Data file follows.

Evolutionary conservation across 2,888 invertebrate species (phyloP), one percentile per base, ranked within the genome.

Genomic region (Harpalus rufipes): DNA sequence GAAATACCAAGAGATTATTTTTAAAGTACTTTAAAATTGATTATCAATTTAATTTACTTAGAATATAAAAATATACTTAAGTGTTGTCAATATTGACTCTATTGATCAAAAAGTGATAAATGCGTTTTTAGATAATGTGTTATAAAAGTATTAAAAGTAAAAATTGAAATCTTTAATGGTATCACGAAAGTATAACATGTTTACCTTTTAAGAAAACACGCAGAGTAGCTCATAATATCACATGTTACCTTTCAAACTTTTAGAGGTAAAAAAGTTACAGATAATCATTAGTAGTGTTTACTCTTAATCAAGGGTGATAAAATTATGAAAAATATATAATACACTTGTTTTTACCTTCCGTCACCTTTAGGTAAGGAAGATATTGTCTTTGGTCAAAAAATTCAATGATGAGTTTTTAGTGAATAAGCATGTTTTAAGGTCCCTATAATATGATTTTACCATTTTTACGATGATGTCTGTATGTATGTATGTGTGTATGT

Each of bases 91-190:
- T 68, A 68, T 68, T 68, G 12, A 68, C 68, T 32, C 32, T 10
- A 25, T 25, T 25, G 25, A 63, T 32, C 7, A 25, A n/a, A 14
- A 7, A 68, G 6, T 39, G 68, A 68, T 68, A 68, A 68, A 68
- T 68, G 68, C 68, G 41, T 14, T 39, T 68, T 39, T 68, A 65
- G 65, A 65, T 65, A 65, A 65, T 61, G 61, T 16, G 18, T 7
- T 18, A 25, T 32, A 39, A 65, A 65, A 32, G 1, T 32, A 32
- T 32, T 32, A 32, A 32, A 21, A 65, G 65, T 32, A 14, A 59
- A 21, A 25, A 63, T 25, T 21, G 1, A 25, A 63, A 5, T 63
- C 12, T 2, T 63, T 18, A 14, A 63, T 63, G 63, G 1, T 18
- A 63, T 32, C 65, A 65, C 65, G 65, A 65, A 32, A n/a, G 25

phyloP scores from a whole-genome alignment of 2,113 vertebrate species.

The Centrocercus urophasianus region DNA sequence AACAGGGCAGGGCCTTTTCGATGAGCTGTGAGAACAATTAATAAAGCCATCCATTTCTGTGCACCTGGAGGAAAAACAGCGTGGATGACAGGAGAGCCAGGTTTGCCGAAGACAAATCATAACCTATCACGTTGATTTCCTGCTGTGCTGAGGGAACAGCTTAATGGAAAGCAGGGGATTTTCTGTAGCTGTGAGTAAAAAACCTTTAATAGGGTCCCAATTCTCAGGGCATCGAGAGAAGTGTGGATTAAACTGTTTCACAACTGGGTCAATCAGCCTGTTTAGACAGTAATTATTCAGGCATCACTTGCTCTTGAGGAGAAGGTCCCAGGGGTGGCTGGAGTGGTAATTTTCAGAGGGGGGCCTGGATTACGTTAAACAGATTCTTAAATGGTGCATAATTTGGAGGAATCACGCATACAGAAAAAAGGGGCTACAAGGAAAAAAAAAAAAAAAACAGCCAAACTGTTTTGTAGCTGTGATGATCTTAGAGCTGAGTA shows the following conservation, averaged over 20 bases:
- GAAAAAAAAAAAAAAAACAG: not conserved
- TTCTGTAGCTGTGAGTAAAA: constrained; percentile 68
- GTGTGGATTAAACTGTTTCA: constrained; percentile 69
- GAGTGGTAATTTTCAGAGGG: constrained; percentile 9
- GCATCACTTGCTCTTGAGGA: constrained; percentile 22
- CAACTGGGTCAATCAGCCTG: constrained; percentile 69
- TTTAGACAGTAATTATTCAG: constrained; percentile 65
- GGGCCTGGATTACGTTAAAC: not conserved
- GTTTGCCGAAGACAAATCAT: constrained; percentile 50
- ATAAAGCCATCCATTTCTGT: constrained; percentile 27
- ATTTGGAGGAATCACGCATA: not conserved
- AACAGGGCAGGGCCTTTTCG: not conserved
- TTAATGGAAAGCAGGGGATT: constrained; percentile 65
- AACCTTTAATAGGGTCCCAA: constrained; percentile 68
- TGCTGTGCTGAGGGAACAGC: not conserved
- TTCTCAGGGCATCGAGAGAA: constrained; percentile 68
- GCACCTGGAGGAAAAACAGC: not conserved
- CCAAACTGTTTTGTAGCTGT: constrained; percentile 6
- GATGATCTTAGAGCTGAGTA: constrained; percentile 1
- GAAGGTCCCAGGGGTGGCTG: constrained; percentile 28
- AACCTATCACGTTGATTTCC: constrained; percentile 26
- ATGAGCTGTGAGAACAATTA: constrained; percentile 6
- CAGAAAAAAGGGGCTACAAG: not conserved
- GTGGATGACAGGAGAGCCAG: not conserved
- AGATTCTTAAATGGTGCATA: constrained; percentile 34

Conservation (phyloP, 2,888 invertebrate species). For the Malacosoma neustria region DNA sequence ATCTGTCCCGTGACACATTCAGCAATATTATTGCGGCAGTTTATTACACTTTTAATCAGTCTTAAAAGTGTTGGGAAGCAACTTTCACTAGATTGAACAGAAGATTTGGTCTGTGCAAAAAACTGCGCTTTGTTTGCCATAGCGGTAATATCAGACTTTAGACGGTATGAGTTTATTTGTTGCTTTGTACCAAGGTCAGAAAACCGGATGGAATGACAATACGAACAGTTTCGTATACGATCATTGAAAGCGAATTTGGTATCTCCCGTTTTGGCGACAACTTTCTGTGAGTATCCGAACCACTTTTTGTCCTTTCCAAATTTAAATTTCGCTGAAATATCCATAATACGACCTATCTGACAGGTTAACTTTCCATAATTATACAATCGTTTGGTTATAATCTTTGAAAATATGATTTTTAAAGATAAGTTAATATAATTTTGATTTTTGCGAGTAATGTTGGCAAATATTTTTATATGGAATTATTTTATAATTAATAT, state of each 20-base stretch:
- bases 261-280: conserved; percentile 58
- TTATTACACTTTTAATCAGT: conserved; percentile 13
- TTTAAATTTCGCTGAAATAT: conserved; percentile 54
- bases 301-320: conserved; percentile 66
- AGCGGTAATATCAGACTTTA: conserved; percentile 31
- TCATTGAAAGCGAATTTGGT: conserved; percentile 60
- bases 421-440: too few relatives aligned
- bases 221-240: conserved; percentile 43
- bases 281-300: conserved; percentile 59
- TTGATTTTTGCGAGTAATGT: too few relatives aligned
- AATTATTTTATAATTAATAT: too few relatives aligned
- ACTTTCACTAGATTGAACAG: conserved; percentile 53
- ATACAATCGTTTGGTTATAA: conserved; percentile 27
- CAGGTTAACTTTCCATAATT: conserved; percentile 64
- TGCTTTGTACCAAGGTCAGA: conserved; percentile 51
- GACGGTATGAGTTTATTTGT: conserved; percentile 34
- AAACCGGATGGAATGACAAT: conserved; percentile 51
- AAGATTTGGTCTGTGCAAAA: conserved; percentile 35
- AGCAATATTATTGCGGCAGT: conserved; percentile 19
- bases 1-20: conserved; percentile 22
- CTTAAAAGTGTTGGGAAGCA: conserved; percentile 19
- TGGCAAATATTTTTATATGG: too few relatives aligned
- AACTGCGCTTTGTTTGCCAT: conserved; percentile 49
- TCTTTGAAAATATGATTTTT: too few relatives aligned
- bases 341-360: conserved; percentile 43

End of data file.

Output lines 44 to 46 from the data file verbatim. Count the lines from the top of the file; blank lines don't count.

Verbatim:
- TTTAAATTTCGCTGAAATAT: conserved; percentile 54
- bases 301-320: conserved; percentile 66
- AGCGGTAATATCAGACTTTA: conserved; percentile 31